Martha Stewart started test tapings of her new syndicated show last week, in preparation for its live debut on Sept. 12. Flash! was there to bear witness to the spectacle that is—or will soon be—Martha.
After scarfing down complimentary pecan-dusted sticky buns and washing them down with bottles of vitamin water, the audience waited 30 minutes for the taping to start. Stewart might have been exhibiting poor manners, but the audience was a forgiving (if handpicked) lot: a group of employees from Stewart's Everyday Food magazine, Stewart fans from a local gardening club, and some Stewart confidantes (including daughter and The Apprentice: Martha Stewart co-star Alexis Stewart), in addition to standby ticket holders.
Any TV-show taping is full of stops and starts, but watching Martha was a bit like watching Stewart-branded paint dry. Even a montage of the domestic diva acting silly during the show's theme song couldn't seem to amp up the audience.
However, the set was impressive. It included a craft corner, a greenhouse, and a full-scale kitchen with chefs in turquoise coats toiling away throughout the show.
In the first segment, Stewart interviewed two little girls, their mother and their Iraq War veteran father about their “Good Thing,” a box for musical-instrument toys. Stewart's capable bantering came to a screeching halt when one child said her daddy had to go back to war. Martha tucked her hair behind her ear and changed the subject back to the toy box. Good thing, too.
In a taped interview, grill king George Foreman showed Stewart how to make shrimp and pineapples on his “next-grilleration” of grills.
Stewart at one point corrected Foreman on the difference between “marinating” and “macerating.”
Other segments included a performance by a 12-year-old violin prodigy and a lesson on making a hot-air balloon out of papier-mâché—which Stewart pronounces à la the French: “pah-pee-YAY mah-SHAY.”
Citizens Of Dish!
In a stunt promotion, EchoStar is seeking an American city or town to rename itself “Dish.” The citizens of Dish will then receive 10-year subscriptions to the company's Dish Network satellite-TV service. Who thinks so little of their name that they would sell their civic pride for free satellite TV?
Flash! nominates any faceless suburb, like one of the 44 Greenvilles in the U.S.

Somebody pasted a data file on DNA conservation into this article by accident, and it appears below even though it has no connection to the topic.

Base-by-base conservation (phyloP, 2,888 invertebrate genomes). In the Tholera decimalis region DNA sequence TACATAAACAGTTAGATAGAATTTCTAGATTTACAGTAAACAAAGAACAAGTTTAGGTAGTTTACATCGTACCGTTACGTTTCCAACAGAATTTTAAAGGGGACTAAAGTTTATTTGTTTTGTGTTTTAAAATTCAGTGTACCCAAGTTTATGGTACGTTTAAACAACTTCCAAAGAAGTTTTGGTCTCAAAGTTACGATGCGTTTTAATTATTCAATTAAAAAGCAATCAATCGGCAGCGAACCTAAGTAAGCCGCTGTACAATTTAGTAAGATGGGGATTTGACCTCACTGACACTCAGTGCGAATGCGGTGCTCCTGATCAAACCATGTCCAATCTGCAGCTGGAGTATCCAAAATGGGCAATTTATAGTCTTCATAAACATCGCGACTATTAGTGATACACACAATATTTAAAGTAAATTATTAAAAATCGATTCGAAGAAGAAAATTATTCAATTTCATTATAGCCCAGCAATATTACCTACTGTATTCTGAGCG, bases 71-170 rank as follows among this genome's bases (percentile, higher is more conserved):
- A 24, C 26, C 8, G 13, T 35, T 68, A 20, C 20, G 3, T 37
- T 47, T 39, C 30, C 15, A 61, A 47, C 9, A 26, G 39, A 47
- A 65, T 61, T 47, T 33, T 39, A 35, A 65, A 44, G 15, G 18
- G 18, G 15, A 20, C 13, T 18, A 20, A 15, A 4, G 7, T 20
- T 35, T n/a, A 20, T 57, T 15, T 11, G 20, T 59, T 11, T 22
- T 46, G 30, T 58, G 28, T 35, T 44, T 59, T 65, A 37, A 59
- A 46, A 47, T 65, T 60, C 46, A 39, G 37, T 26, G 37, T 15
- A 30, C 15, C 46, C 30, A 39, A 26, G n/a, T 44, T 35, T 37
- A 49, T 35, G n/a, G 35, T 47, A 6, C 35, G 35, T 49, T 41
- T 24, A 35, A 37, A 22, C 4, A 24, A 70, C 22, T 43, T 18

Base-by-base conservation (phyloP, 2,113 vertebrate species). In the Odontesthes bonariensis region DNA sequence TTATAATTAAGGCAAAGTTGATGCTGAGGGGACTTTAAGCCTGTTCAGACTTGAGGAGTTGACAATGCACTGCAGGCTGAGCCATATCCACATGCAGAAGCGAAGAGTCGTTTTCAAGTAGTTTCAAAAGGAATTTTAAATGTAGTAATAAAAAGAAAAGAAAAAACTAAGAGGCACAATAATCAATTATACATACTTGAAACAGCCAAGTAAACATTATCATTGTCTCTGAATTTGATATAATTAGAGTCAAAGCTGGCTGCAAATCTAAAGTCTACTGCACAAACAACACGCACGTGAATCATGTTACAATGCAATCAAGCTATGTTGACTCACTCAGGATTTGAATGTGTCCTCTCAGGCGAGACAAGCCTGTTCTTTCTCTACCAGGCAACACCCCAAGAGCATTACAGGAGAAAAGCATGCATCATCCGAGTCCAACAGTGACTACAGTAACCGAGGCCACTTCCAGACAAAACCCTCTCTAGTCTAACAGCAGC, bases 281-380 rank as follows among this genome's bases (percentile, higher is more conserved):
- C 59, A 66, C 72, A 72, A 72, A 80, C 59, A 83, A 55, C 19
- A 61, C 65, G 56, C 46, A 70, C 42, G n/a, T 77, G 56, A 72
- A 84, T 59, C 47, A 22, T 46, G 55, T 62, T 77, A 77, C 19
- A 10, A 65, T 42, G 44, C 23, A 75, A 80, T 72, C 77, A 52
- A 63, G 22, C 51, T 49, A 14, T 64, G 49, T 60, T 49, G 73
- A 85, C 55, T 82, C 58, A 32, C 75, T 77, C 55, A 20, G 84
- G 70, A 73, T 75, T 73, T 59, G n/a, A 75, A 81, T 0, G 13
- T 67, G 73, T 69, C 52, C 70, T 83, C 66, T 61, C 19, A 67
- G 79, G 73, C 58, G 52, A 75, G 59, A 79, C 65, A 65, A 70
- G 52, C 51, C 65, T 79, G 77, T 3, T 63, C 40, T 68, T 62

We consulted the media analysts at Sanford Bernstein, who contend that there are plenty of towns with unappealing names that should step up to the plate. Crapo, Md., and Hygiene, Colo., for instance.
EchoStar's offer is worth around $4,000 per home. So, say Sanford Bernstein analysts, smaller towns would be cheaper.
Changing the name of French Lick, Ind., would cost Dish just $2.9 million. Boring, Ore., at 5,406 homes, would cost $21 million, making Boring, Md.'s 905 homes a bargain at $3.6 million.
New York City would likely bust EchoStar at a cost of $12.3 billion, but there's no way that Flash!'s landlord would let us install a dish on the building.
Like any holiday, Labor Day weekend would seem to be one of the year's low points for television viewership, with Americans forsaking the Jerry Lewis telethon in order to savor the final moments of summer.
For the most part, that's true. The first three days of the weekend—Friday, Saturday and Sunday—draw far fewer viewers compared with the weekends before and after Labor Day, according to Turner Research data for 1999-2003. (Stats for 2004 were unavailable due to Hurricane Frances.)
Yet the Monday holiday itself sees huge audience increases versus the same day one week before and after: 19% more viewers and 26% more 25- to 54-year-old viewers in total-day viewing. As they prepare to send the kids off to school or trudge back to work on Tuesday, Americans are apparently content to park on the couch in front of movie marathons and the last gasp of summer's original cable series (like the Sept. 5 finale of TNT's The Closer).
Final results for Labor Day weekend viewership could be much different this year, due to news coverage of the Hurricane Katrina disaster. Many viewers surely tuned in for something rarely seen on holiday program schedules: endless tragedy.